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highbloodpressure By Marcy Brinkley

An estimated 1 in 3 American adults have high blood pressure, also called hypertension, according to a 2013 article published in the American Heart Association's journal, "Circulation." Hypertension is defined as a systolic blood pressure -- when the heart is contracted -- of at least 140 mmHg or a diastolic blood pressure -- when the heart relaxes -- of at least 90 mmHg. Untreated high blood pressure damages the vital organs of the body and increases the risk of stroke and heart attack, so it's important to get this condition diagnosed and treated. Unfortunately, high blood pressure is not well understood and some people may not seek medical advice as early as they should because they believe the common myths about the condition.

Myth: "I Would Know"

Many people believe they would have symptoms, such as headaches, dizziness, nosebleeds, flushing of the face, sweating or anxiety, if they had high blood pressure. The Joint National Committee on Prevention, Detection, Evaluation, and Treatment of High Blood Pressure cautioned in a 2003 report that approximately 30 percent of adults with hypertension are unaware of their condition because they feel relatively well. By the time they begin to have symptoms, generally when their blood pressure reaches at least 180/100 mmHg, damage to the heart, eyes, blood vessels and other organs has already happened.

Myth: "I Can't Prevent It"

Some people have a higher risk of developing high blood pressure, including those with a family history of hypertension, those over 65 and certain racial and ethnic groups. But living a healthy lifestyle can prevent or at least delay the development of high blood pressure. Maintaining a normal weight, exercising at least 30 minutes most days of the week, and following a low-fat, high-produce, low-sodium diet can help to prevent or delay hypertension. Other helpful measures include avoiding smoking, reducing stress, and limiting alcohol to no more than 2 drinks per day for men and 1 drink per day for women. Lifestyle changes also reduce the risk of heart disease and improve the effectiveness of medications if you already have hypertension.

Myth: "I Don't Need to Check Blood Pressure at Home"

At-home blood pressure readings can provide valuable information to health care providers. In some cases, at-home readings are lower than those taken at the doctor's office, a phenomenon called "white-coat hypertension." This phenomenon affects as many as 10 to 20 percent of those with high blood pressure, according to a September 2008 article published in the "Cleveland Clinic Journal of Medicine." In those situations, the treatment plan may be considered effective if at-home readings are within the target range set by the health care provider, even if in-office readings are still high.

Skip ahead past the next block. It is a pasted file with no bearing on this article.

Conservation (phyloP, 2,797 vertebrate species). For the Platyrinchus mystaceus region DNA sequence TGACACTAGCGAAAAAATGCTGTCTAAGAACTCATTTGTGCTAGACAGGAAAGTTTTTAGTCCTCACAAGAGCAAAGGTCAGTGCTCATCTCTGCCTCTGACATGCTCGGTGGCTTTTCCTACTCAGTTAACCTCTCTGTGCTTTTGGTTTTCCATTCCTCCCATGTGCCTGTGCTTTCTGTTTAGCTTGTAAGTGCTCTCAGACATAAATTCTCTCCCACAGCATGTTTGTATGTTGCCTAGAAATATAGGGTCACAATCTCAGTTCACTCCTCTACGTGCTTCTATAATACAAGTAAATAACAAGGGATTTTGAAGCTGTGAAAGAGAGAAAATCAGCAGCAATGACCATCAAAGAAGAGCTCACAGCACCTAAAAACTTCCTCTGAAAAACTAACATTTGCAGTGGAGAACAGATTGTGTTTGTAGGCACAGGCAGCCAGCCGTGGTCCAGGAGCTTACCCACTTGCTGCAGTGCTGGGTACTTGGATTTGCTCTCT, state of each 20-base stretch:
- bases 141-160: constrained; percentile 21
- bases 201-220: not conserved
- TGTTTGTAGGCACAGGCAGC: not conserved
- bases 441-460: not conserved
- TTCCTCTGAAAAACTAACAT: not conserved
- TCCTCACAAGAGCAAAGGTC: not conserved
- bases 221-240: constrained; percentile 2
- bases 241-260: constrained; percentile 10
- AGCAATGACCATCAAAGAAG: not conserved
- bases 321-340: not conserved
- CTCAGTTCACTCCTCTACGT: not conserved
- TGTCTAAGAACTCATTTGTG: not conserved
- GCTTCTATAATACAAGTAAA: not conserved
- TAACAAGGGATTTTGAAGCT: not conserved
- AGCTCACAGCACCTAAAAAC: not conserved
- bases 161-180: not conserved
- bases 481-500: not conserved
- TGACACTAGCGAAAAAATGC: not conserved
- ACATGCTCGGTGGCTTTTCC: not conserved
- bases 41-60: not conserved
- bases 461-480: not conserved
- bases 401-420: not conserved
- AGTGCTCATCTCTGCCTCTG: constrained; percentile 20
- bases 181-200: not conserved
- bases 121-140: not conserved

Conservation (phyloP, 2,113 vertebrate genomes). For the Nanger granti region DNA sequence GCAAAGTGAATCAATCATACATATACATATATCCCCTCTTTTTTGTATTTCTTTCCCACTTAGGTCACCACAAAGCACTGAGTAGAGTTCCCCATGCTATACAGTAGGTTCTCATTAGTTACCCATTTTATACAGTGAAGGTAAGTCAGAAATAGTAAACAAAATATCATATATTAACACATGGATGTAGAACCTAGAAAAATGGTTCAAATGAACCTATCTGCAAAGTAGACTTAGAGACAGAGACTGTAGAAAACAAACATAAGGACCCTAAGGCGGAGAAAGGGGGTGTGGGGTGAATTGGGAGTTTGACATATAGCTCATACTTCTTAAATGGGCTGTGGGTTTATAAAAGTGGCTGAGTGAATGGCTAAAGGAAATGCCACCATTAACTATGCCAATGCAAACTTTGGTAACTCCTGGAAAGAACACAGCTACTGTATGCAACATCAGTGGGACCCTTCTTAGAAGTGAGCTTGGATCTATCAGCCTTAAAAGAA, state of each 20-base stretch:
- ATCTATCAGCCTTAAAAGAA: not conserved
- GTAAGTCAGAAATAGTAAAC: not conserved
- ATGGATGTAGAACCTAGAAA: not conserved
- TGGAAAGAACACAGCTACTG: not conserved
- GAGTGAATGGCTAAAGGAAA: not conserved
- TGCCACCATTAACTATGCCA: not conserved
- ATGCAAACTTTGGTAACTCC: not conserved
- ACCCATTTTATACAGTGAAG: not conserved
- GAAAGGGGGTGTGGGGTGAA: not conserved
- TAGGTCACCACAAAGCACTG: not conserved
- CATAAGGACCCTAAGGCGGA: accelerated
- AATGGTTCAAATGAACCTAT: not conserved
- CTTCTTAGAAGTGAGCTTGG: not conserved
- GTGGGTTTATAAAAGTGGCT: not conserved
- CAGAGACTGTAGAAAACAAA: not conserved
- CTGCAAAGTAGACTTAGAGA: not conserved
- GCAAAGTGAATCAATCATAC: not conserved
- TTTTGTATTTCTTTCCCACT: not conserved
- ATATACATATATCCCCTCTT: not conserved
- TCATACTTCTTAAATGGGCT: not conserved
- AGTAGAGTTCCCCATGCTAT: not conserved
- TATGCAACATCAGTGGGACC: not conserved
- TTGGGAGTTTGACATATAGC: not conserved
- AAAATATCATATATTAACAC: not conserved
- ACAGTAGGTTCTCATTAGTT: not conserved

At-home readings are also useful for doctors to evaluate how effective medications are. Your doctor may need to adjust your medications if you do not reach your target level of less than 140/90 mmHg. According to the Joint National Committee on Prevention, Detection, Evaluation, and Treatment of High Blood Pressure, as many as 2/3 of patients on medication fall into this category and need adjustments to their treatment plans.

Myth: "Coffee Causes High Blood Pressure"

While diet and lifestyle affect blood pressure, research suggests the effects of caffeine on the body may only be temporary. So, avoiding caffeine before having your blood pressure checked may improve the accuracy of the reading but long-term effects may be seen only in those who drink 5 cups or more of coffee a day. Dietary changes that help reduce high blood pressure include increasing fruits and vegetables and reducing the amount of salt and fat consumed each day. Low-salt diets seem to be more effective in reducing blood pressure in African Americans than in other population groups, according to the Seventh Report of the Joint National Committee on Prevention, Detection, Evaluation, and Treatment of High Blood Pressure.






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